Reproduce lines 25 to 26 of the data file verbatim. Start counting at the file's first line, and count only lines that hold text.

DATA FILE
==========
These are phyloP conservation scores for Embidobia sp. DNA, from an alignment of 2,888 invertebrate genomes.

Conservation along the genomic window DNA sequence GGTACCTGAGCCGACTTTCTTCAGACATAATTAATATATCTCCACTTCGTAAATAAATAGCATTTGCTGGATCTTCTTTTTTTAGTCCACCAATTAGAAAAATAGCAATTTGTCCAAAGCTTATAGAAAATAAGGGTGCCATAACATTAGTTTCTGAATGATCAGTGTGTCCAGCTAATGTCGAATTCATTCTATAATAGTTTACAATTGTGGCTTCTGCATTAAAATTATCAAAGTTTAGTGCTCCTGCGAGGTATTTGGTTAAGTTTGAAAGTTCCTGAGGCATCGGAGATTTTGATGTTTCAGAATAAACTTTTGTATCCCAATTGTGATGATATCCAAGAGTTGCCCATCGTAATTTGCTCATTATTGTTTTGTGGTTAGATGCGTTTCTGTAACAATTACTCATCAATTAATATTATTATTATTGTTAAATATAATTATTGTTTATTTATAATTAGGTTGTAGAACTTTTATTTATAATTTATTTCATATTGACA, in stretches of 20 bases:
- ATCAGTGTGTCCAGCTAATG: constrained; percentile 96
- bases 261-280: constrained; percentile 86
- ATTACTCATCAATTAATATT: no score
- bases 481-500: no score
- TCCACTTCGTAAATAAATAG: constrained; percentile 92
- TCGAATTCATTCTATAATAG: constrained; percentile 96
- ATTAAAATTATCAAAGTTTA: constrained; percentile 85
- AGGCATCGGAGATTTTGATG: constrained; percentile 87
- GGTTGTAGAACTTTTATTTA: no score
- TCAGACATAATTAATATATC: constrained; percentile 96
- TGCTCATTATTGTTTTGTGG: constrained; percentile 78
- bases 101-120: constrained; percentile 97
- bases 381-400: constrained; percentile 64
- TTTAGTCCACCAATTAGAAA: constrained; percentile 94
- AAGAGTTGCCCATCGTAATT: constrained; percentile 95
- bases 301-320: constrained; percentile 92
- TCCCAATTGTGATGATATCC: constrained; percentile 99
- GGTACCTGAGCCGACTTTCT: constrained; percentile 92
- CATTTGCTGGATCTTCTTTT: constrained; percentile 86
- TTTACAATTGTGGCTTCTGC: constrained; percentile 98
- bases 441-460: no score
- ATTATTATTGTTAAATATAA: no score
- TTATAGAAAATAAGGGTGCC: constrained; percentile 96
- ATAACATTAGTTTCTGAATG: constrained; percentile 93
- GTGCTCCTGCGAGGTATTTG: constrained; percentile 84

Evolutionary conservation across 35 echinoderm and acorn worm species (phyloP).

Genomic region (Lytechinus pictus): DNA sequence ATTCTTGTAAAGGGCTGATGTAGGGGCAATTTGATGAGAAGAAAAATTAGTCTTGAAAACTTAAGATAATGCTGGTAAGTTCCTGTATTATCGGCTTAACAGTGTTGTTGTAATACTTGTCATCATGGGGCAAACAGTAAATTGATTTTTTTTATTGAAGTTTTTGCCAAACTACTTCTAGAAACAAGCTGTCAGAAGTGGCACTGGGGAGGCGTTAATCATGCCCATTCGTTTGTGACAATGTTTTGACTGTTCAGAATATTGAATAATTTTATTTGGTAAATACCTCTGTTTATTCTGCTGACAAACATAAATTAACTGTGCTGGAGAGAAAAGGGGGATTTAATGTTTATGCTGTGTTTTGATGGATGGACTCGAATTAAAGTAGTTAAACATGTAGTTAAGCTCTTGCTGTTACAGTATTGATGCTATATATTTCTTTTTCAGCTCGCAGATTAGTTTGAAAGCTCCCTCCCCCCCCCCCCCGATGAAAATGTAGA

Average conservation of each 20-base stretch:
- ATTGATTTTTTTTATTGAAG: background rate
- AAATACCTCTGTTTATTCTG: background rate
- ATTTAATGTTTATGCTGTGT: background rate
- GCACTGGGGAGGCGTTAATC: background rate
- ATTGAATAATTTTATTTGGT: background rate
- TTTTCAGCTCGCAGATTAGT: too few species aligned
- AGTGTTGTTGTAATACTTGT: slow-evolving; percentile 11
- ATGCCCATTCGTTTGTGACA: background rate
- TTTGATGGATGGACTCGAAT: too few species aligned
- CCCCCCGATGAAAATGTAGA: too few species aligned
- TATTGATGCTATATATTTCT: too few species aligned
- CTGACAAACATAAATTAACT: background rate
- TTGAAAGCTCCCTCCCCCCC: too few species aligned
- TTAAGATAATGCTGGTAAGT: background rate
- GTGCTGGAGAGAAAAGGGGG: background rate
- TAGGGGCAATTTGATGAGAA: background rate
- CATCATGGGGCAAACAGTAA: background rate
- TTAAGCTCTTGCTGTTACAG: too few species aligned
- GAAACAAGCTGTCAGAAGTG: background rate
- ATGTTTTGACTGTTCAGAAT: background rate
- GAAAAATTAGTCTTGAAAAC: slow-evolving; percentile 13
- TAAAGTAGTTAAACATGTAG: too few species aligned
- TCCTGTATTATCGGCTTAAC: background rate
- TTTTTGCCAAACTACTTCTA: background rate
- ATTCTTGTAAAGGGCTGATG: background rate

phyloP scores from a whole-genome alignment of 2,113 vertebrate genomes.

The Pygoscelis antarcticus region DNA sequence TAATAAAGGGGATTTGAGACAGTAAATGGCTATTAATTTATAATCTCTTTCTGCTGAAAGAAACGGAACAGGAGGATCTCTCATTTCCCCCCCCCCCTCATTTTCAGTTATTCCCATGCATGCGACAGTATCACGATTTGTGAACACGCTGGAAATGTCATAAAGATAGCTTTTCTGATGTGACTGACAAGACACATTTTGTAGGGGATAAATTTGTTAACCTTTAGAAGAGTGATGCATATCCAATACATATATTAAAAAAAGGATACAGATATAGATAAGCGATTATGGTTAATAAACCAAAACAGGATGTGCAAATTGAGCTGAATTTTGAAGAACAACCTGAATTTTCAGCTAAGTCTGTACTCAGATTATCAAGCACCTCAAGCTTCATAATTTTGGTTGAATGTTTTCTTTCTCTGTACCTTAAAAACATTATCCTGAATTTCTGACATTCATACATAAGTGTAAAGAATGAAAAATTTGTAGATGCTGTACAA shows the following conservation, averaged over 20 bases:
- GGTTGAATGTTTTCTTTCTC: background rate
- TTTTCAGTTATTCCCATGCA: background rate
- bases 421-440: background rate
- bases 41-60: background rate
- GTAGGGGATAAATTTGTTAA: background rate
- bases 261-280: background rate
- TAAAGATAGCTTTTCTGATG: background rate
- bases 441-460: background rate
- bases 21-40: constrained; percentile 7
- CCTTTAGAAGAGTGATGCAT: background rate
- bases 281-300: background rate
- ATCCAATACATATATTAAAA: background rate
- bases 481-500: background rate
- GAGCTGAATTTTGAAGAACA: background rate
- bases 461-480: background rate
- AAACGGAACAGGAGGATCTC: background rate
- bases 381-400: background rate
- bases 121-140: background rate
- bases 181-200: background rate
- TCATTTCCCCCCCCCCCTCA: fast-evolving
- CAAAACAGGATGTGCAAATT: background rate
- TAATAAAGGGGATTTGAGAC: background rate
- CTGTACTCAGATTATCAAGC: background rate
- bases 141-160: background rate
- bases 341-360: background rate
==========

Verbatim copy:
- TTATAGAAAATAAGGGTGCC: constrained; percentile 96
- ATAACATTAGTTTCTGAATG: constrained; percentile 93